The drives you put in your NAS are in some ways more important than the enclosure itself, the worst case with buying an underpowered enclosure is you can't watch your Plex content on your mobile. Use the wrong hard drive and your entire collection of photos, videos or music is potentially lost forever.
The the universal truth of file storage is that your drive will eventually expire. Opt for solid state and it's limited by its flash cycles, opt for mechanical and either from overwork or physical damage you drive will be rendered unusable. This is why robust NAS drives and storage solutions leverage RAID (Redundant Array of Inexpensive Disks) to prevent data loss. Storage is literally fragmented across multiple disks, ensuring that if a sing drive dies it can be replaced without loss of data.
Types of hard drive
A hard drive is used to write data to, read data from and store data long term, each use case will have a different set of demands however. Consequently harddrives are built with different purposes in mind. A PC may use a faster flash drive to load its operating system, and a second slower drive to store less frequently accessed data. A video security system will conversely require a drive that can be written to almost constantly. A Plex server needs drives that can be written to infrequently, but read from more regularly. A USB drive isn't likely to spend its life being hooked up to a server constantly subject to read and write cycles.
The result is different grading of drives:
External Storage / PC drives
As a rule these drives are the cheapest, expected to be accessed only as often as needed and rated to run no more than 7 hours a day. These drives will absolutely work in a NAS but are prone to overheating and generally live short lives if pressed into frequent use.
As the name suggests this class of drives is designed to be run 24/7 365 days a year. The disks usually rotate at a gentle 5400 revolutions per minute though faster drives also exist. This ensures less noise, vibrations, power consumption and heat. In addition, manufacturers usually give a longer warranty period on NAS disks. The emphasis for NAS drives is on read cycles over write cycles.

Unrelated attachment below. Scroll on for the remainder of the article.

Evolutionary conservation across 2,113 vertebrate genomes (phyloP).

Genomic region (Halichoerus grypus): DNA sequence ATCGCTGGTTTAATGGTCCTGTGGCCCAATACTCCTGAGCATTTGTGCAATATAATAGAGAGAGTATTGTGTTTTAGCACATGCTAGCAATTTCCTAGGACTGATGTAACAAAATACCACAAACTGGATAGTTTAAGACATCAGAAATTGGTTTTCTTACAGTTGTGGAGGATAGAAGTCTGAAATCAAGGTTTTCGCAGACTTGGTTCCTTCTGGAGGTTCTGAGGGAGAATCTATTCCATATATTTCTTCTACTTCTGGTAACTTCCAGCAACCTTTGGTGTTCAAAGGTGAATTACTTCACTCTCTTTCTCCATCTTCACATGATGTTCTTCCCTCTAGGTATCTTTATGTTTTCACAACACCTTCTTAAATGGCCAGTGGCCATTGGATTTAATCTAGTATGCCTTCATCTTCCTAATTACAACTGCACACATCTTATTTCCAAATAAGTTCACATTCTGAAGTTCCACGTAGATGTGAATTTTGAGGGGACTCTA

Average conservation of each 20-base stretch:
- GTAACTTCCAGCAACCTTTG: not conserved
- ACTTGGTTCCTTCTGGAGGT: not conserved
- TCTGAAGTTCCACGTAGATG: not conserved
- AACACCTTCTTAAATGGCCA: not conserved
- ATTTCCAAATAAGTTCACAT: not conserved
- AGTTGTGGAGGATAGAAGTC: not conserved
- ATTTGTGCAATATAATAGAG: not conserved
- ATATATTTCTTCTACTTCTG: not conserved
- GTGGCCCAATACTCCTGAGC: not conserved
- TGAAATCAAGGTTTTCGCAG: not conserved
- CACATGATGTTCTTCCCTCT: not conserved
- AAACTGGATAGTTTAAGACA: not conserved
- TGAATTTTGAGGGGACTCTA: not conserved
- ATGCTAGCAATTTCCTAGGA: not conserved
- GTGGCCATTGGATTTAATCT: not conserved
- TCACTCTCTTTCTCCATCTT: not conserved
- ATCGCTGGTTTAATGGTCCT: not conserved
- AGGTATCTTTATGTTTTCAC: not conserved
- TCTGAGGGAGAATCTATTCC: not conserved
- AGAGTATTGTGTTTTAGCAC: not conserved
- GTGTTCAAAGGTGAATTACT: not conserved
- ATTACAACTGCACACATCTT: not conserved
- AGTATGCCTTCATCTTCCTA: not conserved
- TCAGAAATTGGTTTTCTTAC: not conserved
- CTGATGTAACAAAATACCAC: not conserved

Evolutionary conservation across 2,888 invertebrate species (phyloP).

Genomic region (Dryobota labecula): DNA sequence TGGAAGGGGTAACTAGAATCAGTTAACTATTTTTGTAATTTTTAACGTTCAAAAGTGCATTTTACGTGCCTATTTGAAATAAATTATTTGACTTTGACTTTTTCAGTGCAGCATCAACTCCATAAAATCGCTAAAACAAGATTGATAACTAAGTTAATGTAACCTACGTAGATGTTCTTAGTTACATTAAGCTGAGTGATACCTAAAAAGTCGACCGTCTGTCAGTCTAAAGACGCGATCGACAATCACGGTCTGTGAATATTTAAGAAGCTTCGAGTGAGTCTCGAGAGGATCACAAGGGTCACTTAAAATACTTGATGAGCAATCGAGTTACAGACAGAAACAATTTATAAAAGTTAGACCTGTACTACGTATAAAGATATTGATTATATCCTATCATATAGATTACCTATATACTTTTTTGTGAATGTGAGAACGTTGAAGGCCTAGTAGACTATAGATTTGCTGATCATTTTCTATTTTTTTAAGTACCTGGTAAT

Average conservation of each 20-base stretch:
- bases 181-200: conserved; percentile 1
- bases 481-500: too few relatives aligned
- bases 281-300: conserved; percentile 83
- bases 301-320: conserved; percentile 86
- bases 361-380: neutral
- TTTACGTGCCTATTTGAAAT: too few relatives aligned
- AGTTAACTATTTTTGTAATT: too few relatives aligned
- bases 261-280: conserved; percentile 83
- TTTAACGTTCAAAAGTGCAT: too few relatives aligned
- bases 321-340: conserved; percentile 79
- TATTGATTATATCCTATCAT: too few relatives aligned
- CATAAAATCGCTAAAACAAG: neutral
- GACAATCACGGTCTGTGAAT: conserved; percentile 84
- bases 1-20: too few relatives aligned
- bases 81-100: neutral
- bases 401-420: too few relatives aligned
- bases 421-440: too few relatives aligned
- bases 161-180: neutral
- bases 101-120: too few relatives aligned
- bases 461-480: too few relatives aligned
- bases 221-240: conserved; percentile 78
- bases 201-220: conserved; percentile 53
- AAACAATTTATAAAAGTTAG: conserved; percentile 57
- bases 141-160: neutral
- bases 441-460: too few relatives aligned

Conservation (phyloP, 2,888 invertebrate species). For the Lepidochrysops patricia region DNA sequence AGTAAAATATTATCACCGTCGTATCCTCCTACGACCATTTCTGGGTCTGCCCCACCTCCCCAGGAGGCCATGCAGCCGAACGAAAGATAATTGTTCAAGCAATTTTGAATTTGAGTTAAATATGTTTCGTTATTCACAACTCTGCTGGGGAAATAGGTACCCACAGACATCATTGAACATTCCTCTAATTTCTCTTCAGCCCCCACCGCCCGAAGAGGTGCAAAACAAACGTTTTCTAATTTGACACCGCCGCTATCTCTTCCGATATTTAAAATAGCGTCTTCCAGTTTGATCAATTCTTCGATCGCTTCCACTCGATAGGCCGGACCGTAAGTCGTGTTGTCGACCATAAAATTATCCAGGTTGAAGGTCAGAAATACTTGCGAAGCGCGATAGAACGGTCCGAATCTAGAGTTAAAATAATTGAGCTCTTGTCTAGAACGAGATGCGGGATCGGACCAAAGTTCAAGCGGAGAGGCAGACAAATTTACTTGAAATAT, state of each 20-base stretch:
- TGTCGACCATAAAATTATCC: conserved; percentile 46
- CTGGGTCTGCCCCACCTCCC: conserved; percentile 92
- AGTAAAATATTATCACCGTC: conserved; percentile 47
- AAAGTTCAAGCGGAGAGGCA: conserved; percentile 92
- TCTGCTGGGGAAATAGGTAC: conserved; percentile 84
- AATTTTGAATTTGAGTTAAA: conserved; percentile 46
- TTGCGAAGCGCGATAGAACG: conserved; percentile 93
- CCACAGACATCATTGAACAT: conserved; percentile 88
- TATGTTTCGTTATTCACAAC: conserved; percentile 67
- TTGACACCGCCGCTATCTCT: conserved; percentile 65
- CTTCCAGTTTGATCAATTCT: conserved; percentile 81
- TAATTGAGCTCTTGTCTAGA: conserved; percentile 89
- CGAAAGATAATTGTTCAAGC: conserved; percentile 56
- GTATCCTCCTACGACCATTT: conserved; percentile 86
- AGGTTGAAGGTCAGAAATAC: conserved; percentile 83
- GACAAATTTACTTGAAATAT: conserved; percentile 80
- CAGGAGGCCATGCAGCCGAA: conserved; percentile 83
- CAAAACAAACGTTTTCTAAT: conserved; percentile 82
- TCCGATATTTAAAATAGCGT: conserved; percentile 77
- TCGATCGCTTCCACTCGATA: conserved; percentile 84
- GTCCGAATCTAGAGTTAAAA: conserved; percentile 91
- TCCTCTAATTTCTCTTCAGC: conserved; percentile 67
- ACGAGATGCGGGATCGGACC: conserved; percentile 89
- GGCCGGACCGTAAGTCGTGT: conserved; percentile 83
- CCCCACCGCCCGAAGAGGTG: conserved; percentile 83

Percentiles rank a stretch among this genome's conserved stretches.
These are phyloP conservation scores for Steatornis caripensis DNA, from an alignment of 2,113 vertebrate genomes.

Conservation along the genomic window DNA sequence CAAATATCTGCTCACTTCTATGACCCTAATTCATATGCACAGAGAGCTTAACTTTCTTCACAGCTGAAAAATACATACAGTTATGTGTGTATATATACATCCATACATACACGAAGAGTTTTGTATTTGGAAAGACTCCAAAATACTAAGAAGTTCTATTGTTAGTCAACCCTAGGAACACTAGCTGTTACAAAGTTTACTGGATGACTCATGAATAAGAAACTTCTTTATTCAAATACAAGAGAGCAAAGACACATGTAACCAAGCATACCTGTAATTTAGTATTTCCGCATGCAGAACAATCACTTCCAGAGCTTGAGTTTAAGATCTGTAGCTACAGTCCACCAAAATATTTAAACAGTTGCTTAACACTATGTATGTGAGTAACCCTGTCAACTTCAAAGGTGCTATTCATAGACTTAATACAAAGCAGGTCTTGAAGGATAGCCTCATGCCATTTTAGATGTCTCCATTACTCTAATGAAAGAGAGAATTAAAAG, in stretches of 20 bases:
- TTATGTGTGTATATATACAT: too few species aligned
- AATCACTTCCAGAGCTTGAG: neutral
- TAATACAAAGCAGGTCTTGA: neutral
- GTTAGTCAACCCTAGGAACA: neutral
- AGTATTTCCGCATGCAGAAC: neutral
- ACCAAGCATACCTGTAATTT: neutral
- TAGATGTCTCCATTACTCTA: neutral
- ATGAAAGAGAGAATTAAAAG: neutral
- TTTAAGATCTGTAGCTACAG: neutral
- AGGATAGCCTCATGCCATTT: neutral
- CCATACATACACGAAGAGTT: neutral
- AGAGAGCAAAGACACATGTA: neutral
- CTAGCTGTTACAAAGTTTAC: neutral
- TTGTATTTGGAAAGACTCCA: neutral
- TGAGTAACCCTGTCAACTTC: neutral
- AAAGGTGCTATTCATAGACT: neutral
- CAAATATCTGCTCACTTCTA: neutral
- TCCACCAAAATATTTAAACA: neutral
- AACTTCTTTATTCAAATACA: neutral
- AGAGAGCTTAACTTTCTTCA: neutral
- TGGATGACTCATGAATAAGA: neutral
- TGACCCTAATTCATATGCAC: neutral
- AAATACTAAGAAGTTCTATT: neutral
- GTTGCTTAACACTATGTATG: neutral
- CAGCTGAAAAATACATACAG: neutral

In contrast to NAS specialist drives Surveillance drives emphasis continual writing rather than constant reading, and as such will work but are NOT recommended for use in NAS solutions.
As used on USB drives these are smaller, faster, have significant capacity, and are durable due to a lack of moving parts. In spite of this these drives are generally useful for no more than 10 years of storage. However SSD drives in the NAS make little sense. You reduce the noise level and power consumption. With the usual transfer rates in GBit Ethernet of 50 to 70 MB/s, SSDs do not, however, show their speed advantage. In addition, they are still far too expensive for the capacities you want in a NAS system.
Advantages of RAID
In redundant raid networks (i.e. at least raid level 1), many NAS disks have improved functions for dealing with bad sectors. This prevents a disk from being completely removed from the group prematurely due to a read error. Seagatecalls this function ERC (Error Recovery Control), at Western Digital it is called TLER (Time Limited Error Recovery). In any case, you are on the safe side if you use disks that are listed by the respective NAS manufacturer in the compatibility list on the website.